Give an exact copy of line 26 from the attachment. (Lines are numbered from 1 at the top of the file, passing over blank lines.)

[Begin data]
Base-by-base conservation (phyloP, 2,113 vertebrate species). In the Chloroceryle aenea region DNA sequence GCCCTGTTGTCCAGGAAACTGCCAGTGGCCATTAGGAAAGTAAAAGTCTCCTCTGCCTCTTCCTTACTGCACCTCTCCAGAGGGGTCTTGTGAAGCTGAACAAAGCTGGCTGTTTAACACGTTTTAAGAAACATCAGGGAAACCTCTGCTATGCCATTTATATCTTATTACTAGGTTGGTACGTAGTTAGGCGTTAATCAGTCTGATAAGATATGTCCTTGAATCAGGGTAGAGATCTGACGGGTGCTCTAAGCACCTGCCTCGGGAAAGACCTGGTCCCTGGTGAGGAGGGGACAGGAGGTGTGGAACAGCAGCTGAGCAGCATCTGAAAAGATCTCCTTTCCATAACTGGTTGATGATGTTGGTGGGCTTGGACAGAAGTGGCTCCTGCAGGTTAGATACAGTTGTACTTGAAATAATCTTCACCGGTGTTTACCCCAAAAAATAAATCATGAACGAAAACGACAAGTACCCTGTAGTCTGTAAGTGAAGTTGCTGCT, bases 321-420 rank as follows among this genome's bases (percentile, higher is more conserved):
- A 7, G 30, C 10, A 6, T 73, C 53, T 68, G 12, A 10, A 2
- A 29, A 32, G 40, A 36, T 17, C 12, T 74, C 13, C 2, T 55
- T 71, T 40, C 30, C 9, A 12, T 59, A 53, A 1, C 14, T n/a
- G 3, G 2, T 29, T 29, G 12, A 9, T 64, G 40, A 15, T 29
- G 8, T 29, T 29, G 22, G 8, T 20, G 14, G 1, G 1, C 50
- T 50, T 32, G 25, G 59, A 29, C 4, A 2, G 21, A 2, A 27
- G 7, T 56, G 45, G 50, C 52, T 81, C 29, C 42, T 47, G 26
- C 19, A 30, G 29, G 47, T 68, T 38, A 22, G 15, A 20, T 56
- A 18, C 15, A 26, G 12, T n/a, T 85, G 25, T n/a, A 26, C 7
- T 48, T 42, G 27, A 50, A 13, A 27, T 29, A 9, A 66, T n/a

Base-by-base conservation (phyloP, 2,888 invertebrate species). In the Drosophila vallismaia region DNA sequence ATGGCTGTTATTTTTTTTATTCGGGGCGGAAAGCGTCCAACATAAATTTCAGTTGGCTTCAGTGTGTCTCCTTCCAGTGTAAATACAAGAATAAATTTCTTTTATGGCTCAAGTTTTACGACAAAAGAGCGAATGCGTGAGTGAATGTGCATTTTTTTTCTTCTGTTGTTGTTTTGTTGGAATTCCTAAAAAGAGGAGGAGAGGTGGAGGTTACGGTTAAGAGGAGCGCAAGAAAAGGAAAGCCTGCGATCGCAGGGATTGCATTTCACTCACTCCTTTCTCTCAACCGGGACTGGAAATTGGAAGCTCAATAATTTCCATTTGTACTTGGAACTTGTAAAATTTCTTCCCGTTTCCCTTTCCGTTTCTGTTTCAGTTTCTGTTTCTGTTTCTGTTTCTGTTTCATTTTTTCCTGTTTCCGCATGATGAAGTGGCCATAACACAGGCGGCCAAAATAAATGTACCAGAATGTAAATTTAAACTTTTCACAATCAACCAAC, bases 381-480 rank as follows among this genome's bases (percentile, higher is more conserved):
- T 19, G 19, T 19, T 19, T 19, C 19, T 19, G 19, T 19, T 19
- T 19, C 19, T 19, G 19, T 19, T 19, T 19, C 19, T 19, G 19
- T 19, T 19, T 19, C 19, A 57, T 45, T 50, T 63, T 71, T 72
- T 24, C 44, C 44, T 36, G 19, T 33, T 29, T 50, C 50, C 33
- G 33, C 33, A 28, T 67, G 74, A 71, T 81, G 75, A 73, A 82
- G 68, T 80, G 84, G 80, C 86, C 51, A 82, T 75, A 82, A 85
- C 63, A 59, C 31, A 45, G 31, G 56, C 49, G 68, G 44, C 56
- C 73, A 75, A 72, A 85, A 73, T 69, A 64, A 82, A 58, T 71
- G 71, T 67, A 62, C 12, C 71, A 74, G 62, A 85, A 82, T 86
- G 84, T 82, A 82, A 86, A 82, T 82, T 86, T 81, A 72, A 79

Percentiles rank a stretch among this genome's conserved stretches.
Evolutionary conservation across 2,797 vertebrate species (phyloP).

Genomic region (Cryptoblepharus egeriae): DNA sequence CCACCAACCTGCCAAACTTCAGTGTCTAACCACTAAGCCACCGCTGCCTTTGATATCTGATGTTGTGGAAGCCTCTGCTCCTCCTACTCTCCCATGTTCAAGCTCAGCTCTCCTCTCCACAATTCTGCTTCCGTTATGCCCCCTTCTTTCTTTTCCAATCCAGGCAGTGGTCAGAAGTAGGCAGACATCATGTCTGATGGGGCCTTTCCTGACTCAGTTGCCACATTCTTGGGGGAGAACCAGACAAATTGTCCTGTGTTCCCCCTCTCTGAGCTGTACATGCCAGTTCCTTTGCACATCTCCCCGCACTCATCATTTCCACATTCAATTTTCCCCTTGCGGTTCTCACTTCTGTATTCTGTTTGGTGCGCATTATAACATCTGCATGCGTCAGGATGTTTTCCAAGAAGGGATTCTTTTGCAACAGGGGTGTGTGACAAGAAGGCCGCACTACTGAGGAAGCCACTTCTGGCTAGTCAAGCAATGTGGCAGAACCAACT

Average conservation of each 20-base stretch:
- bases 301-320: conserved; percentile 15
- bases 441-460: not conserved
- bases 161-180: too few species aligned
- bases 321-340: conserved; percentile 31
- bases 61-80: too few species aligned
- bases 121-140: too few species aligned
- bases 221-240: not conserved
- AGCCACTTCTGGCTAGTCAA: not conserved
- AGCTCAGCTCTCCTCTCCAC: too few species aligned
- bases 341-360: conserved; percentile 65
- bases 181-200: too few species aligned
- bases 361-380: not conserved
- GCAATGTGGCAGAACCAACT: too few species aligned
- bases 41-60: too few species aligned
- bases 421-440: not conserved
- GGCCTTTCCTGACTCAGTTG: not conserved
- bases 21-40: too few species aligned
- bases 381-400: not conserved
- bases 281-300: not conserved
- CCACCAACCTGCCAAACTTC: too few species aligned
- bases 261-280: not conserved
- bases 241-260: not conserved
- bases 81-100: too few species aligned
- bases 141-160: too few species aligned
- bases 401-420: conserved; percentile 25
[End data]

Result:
Average conservation of each 20-base stretch: